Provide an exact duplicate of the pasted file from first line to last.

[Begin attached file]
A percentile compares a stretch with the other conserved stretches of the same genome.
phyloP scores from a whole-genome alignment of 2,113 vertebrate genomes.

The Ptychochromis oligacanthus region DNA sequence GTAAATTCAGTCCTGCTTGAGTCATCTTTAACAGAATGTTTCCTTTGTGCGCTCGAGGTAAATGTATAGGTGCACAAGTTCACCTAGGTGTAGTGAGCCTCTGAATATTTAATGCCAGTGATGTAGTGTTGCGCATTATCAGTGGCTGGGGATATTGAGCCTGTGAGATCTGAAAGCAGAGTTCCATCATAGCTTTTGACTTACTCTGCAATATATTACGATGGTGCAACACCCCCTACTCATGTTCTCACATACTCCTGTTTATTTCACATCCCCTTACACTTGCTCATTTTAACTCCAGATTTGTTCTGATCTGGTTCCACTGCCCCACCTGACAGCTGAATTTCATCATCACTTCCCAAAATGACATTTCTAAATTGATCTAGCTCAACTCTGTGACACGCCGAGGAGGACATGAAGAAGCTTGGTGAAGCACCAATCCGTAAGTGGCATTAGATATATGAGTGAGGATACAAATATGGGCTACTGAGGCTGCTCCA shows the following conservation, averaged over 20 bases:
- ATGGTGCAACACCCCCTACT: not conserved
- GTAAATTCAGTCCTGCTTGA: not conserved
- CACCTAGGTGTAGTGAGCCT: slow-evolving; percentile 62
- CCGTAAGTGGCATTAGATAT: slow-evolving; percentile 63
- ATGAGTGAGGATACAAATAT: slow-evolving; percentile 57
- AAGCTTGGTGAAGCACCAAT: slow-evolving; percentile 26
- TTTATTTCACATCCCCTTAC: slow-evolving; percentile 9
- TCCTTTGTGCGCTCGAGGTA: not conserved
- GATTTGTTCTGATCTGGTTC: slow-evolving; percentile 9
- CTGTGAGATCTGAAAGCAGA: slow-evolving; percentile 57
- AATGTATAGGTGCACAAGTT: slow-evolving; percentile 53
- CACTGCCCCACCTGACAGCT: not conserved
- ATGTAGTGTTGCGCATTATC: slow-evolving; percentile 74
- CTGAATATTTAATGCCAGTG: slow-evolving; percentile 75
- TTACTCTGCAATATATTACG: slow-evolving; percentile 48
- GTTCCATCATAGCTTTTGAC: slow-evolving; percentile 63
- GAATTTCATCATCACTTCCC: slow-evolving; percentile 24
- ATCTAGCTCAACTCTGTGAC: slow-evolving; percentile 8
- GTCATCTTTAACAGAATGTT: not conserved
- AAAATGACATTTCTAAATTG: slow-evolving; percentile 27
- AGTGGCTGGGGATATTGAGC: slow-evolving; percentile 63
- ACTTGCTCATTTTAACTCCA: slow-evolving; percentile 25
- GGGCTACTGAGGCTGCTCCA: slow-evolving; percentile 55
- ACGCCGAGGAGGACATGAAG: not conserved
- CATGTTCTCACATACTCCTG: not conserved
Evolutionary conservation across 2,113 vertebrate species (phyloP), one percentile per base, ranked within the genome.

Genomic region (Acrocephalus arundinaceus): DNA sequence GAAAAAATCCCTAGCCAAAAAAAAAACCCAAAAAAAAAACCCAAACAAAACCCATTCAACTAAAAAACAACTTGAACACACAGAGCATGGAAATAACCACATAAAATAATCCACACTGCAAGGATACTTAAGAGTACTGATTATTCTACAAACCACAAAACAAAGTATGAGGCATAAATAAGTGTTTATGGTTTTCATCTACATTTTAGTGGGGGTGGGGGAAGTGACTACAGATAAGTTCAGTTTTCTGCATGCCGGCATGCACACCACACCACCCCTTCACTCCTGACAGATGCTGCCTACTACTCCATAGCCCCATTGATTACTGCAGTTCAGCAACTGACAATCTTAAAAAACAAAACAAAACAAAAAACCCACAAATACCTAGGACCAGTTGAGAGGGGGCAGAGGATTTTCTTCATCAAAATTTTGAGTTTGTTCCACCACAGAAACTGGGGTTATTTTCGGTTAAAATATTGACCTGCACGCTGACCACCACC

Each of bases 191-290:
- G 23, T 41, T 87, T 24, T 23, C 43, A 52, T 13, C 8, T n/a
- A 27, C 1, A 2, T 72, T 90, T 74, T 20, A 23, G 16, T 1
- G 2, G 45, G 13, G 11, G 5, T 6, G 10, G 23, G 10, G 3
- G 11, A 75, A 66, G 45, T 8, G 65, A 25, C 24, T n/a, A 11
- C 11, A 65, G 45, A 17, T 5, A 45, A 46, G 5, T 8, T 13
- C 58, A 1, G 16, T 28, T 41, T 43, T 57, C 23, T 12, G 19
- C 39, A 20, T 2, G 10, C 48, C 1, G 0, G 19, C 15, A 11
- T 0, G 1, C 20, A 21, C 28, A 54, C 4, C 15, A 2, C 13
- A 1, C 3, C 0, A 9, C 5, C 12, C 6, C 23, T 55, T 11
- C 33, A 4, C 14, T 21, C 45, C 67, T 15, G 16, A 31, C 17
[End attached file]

A percentile compares a stretch with the other conserved stretches of the same genome.
phyloP scores from a whole-genome alignment of 2,113 vertebrate genomes.

The Ptychochromis oligacanthus region DNA sequence GTAAATTCAGTCCTGCTTGAGTCATCTTTAACAGAATGTTTCCTTTGTGCGCTCGAGGTAAATGTATAGGTGCACAAGTTCACCTAGGTGTAGTGAGCCTCTGAATATTTAATGCCAGTGATGTAGTGTTGCGCATTATCAGTGGCTGGGGATATTGAGCCTGTGAGATCTGAAAGCAGAGTTCCATCATAGCTTTTGACTTACTCTGCAATATATTACGATGGTGCAACACCCCCTACTCATGTTCTCACATACTCCTGTTTATTTCACATCCCCTTACACTTGCTCATTTTAACTCCAGATTTGTTCTGATCTGGTTCCACTGCCCCACCTGACAGCTGAATTTCATCATCACTTCCCAAAATGACATTTCTAAATTGATCTAGCTCAACTCTGTGACACGCCGAGGAGGACATGAAGAAGCTTGGTGAAGCACCAATCCGTAAGTGGCATTAGATATATGAGTGAGGATACAAATATGGGCTACTGAGGCTGCTCCA shows the following conservation, averaged over 20 bases:
- ATGGTGCAACACCCCCTACT: not conserved
- GTAAATTCAGTCCTGCTTGA: not conserved
- CACCTAGGTGTAGTGAGCCT: slow-evolving; percentile 62
- CCGTAAGTGGCATTAGATAT: slow-evolving; percentile 63
- ATGAGTGAGGATACAAATAT: slow-evolving; percentile 57
- AAGCTTGGTGAAGCACCAAT: slow-evolving; percentile 26
- TTTATTTCACATCCCCTTAC: slow-evolving; percentile 9
- TCCTTTGTGCGCTCGAGGTA: not conserved
- GATTTGTTCTGATCTGGTTC: slow-evolving; percentile 9
- CTGTGAGATCTGAAAGCAGA: slow-evolving; percentile 57
- AATGTATAGGTGCACAAGTT: slow-evolving; percentile 53
- CACTGCCCCACCTGACAGCT: not conserved
- ATGTAGTGTTGCGCATTATC: slow-evolving; percentile 74
- CTGAATATTTAATGCCAGTG: slow-evolving; percentile 75
- TTACTCTGCAATATATTACG: slow-evolving; percentile 48
- GTTCCATCATAGCTTTTGAC: slow-evolving; percentile 63
- GAATTTCATCATCACTTCCC: slow-evolving; percentile 24
- ATCTAGCTCAACTCTGTGAC: slow-evolving; percentile 8
- GTCATCTTTAACAGAATGTT: not conserved
- AAAATGACATTTCTAAATTG: slow-evolving; percentile 27
- AGTGGCTGGGGATATTGAGC: slow-evolving; percentile 63
- ACTTGCTCATTTTAACTCCA: slow-evolving; percentile 25
- GGGCTACTGAGGCTGCTCCA: slow-evolving; percentile 55
- ACGCCGAGGAGGACATGAAG: not conserved
- CATGTTCTCACATACTCCTG: not conserved
Evolutionary conservation across 2,113 vertebrate species (phyloP), one percentile per base, ranked within the genome.

Genomic region (Acrocephalus arundinaceus): DNA sequence GAAAAAATCCCTAGCCAAAAAAAAAACCCAAAAAAAAAACCCAAACAAAACCCATTCAACTAAAAAACAACTTGAACACACAGAGCATGGAAATAACCACATAAAATAATCCACACTGCAAGGATACTTAAGAGTACTGATTATTCTACAAACCACAAAACAAAGTATGAGGCATAAATAAGTGTTTATGGTTTTCATCTACATTTTAGTGGGGGTGGGGGAAGTGACTACAGATAAGTTCAGTTTTCTGCATGCCGGCATGCACACCACACCACCCCTTCACTCCTGACAGATGCTGCCTACTACTCCATAGCCCCATTGATTACTGCAGTTCAGCAACTGACAATCTTAAAAAACAAAACAAAACAAAAAACCCACAAATACCTAGGACCAGTTGAGAGGGGGCAGAGGATTTTCTTCATCAAAATTTTGAGTTTGTTCCACCACAGAAACTGGGGTTATTTTCGGTTAAAATATTGACCTGCACGCTGACCACCACC

Each of bases 191-290:
- G 23, T 41, T 87, T 24, T 23, C 43, A 52, T 13, C 8, T n/a
- A 27, C 1, A 2, T 72, T 90, T 74, T 20, A 23, G 16, T 1
- G 2, G 45, G 13, G 11, G 5, T 6, G 10, G 23, G 10, G 3
- G 11, A 75, A 66, G 45, T 8, G 65, A 25, C 24, T n/a, A 11
- C 11, A 65, G 45, A 17, T 5, A 45, A 46, G 5, T 8, T 13
- C 58, A 1, G 16, T 28, T 41, T 43, T 57, C 23, T 12, G 19
- C 39, A 20, T 2, G 10, C 48, C 1, G 0, G 19, C 15, A 11
- T 0, G 1, C 20, A 21, C 28, A 54, C 4, C 15, A 2, C 13
- A 1, C 3, C 0, A 9, C 5, C 12, C 6, C 23, T 55, T 11
- C 33, A 4, C 14, T 21, C 45, C 67, T 15, G 16, A 31, C 17